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A Day in the Life of a Hazardous Waste Manager

Many people are involved in the management of America’s trash, from the local garbage collector to the analytical chemist, but no aspect of waste management poses the challenges faced by hazardous waste professionals. Management of hazardous waste is perhaps the weakest link in America’s dynamic industrial economy, because of the dangers posed by toxic chemicals, nuclear by-products and organic garbage. A career in hazardous waste disposal and management may lead you to a lab, to a landfill, or to Washington, D.C. Several federal agencies deal with hazardous waste, including the Environmental Protection Agency (EPA), the Department of Defense, and the Department of Energy. Private industrial enterprises, such as large corporations, employ their own teams of waste specialists or hire consultants to manage their hazardous waste output. A hazardous waste professional may be a geologist, a chemist, or a nuclear physicist. Other hazardous waste professionals are engineers or managers, working to develop systems to reduce waste in the production process or to protect the environment from the dangerous substances that must be disposed of. Many specialists must work together to reduce the burden of hazardous waste. There are two approaches to hazardous waste management: Remedial and removal. Remedial waste management specialists define the waste problem—for instance, a leaky landfill seeping dangerous chemicals into a drinking-water supply—and then explore various solutions to the problem. They have to consider the impact on the environment, design a solution and finally put that solution into motion. Removal specialists control and clean up major hazardous waste accidents, such as oil spills.

Paying Your Dues

A bachelor’s degree is necessary for this profession and, in today’s competitive job market, a master’s degree or even a doctorate is preferred. Highly sought-after hazardous waste professionals usually specialize in one or more sciences. Major in geology, chemistry, physics, ecology, or any combination of sciences. If you want to specialize, look into soil, air, or water ecology. Since much of your job may require preparing environmental impact statements or proposing waste-management systems, it’s a good idea to develop your speaking and writing skills. Working for the government is rewarding, but it’s not always easy. If you choose a job with the EPA or another federal agency, remember that you are joining a large bureaucracy whose commitment to waste management is occasionally diluted by political considerations. Big businesses that hire hazardous waste professionals are committed to keeping the air, earth, and water clean, but they must also keep their eyes on the bottom line. A committed hazardous waste specialist must be patient and resourceful to fulfill this twin agenda. Despite the obstacles, and because of the growing emphasis on environmentalism, effective professionals are always in demand.

Present and Future

Improper disposal of hazardous waste has led to some of history’s most vicious epidemics. The industrial revolution, symbolized by belching smokestacks, highlighted the problem. Nevertheless, it is only since World War II that the U.S. government has taken significant steps to control environmental hazards. The Superfund legislation of 1980, which earmarked billions of dollars to finance hazardous waste cleanups, set in motion what is now the thriving industry of hazardous waste disposal. Waste management is a promising field. The negligence of environmental law enforcement of the 1980s has left a legacy of hazardous waste accidents waiting to happen. Changing priorities and mounting health concerns in the 1990s has spurred a trend to more vigorous enforcement of environmental regulations, with a new wave of prevention and cleanup efforts. Nuclear waste disposal alone represents a multibillion-dollar industry (with the U.S. government likely to foot the bill for the most expensive projects, including burying waste deep within the earth’s crust in what amounts to a monumental public works project). Chemicals, used car tires, medical (biological) and a range of other hazards will all supply opportunities for hazardous waste management. As the number of available disposal sites shrinks and the challenges and costs of disposal continue to rise, industry and government will be forced to join forces to help resolve ongoing crises in the years ahead.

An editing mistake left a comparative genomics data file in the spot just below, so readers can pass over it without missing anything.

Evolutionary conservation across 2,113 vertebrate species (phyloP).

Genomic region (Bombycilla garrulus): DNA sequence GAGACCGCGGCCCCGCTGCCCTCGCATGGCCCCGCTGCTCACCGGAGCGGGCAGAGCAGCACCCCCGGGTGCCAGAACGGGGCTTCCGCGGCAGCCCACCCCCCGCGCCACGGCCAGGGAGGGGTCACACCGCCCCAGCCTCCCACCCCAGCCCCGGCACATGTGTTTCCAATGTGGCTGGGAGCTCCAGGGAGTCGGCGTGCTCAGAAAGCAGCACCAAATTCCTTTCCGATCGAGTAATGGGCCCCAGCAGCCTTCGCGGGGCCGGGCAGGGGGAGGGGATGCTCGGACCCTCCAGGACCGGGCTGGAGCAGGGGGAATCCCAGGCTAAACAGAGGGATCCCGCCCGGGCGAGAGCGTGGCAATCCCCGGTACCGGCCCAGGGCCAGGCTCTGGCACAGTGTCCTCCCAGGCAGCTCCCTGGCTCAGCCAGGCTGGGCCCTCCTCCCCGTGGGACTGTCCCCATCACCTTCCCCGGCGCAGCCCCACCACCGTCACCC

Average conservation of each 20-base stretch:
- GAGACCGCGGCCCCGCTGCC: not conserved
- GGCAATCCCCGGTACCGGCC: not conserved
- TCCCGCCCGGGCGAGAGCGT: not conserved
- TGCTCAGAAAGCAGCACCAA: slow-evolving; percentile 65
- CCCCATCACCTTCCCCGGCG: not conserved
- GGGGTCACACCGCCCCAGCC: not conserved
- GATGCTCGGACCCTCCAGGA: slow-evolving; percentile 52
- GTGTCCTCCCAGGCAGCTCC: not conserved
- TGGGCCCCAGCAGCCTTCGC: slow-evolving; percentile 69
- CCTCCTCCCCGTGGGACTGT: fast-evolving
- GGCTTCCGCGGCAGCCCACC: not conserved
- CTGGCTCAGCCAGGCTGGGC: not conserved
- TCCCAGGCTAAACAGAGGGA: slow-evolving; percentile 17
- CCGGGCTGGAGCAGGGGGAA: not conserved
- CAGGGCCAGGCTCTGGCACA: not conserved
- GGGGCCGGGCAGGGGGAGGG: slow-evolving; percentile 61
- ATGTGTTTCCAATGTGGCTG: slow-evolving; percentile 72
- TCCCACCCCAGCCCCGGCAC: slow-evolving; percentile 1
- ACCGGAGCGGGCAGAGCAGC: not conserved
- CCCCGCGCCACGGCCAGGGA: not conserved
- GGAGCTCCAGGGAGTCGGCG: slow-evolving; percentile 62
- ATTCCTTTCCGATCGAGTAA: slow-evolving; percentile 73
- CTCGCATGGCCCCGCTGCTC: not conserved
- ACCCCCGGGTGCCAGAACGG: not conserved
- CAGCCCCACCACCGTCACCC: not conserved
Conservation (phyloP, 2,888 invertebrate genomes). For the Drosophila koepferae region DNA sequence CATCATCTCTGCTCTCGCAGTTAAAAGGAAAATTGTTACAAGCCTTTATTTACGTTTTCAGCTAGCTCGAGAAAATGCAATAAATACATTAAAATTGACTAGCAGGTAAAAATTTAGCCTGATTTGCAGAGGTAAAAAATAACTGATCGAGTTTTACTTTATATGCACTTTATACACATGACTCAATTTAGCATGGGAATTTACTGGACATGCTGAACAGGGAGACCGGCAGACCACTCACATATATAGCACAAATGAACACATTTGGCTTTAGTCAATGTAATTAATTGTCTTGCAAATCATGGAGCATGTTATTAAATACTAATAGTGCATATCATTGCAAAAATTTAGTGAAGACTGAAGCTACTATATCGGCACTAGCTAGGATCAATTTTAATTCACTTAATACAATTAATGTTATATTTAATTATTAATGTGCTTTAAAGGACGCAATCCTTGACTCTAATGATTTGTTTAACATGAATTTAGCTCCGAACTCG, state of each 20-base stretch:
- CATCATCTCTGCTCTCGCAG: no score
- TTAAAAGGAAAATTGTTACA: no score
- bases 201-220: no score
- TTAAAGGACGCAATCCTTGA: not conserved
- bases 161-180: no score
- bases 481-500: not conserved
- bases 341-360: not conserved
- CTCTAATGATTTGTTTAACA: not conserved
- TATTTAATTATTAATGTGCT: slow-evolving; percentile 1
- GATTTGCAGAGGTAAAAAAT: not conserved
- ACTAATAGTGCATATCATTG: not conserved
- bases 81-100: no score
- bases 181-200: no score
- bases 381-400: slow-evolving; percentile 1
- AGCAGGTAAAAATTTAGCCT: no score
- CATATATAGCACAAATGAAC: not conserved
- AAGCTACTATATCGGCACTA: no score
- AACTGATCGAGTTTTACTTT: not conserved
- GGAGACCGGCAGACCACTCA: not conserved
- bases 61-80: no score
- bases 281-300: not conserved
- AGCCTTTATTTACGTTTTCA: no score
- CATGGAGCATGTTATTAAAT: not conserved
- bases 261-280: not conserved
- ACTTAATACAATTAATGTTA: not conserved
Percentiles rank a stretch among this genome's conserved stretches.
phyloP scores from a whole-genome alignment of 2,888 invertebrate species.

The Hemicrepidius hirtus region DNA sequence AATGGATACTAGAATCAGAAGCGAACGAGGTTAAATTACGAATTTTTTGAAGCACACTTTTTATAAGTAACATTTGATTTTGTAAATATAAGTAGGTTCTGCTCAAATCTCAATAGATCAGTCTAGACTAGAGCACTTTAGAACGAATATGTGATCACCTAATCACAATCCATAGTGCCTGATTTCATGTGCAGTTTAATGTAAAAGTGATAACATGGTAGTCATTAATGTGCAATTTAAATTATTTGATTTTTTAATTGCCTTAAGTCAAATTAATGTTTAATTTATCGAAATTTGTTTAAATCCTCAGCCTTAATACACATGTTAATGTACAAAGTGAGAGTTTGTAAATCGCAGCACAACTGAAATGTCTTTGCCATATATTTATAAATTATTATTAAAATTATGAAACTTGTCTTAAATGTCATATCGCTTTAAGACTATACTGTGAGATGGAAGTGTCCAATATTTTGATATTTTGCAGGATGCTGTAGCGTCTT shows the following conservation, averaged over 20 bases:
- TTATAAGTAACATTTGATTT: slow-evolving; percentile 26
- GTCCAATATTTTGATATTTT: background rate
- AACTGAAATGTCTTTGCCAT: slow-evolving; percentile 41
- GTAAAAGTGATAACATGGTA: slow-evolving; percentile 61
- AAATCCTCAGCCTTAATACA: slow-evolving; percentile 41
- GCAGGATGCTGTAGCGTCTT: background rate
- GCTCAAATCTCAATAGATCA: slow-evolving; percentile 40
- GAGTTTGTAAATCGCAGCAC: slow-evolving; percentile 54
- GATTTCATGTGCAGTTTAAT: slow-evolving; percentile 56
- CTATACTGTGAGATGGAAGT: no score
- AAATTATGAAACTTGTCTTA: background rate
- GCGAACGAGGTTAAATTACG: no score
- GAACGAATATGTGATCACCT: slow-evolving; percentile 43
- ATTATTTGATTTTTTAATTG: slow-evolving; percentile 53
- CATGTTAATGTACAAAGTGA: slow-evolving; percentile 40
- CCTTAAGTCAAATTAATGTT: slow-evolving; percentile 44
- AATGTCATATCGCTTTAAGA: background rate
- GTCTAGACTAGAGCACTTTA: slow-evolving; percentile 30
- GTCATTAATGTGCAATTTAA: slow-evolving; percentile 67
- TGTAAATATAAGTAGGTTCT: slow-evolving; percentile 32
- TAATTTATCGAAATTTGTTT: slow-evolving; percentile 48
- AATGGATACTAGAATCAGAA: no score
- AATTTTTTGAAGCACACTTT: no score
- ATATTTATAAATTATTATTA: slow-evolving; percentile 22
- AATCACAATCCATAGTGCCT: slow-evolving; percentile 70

Quality of Life

PRESENT AND FUTURE

Many professionals work part time while getting their master’s degrees or doctorates in environmental science, and the part-time jobs often turn into full-time positions when they graduate. Professionals analyze and collect samples and write summary reports. Hours are average to long, but most professionals spend time reading professional journals and traveling for the job.

FIVE YEARS OUT

Professionals start to specialize in remedial or removal management, depending on their temperament and abilities, and available opportunities. Many publish articles in professional journals, which enhances their reputations. Government employees often shift to the private sector in years four through six, citing better pay, more control over working conditions, and greater responsibilities. Hours remain stable; salary increases.

TEN YEARS OUT

Hazardous waste removers lead teams and direct tests at this point, rather than spend time in the field or lab conducting them. Many are involved in policy discussions and environmental and business issues, and engage in debates over technology.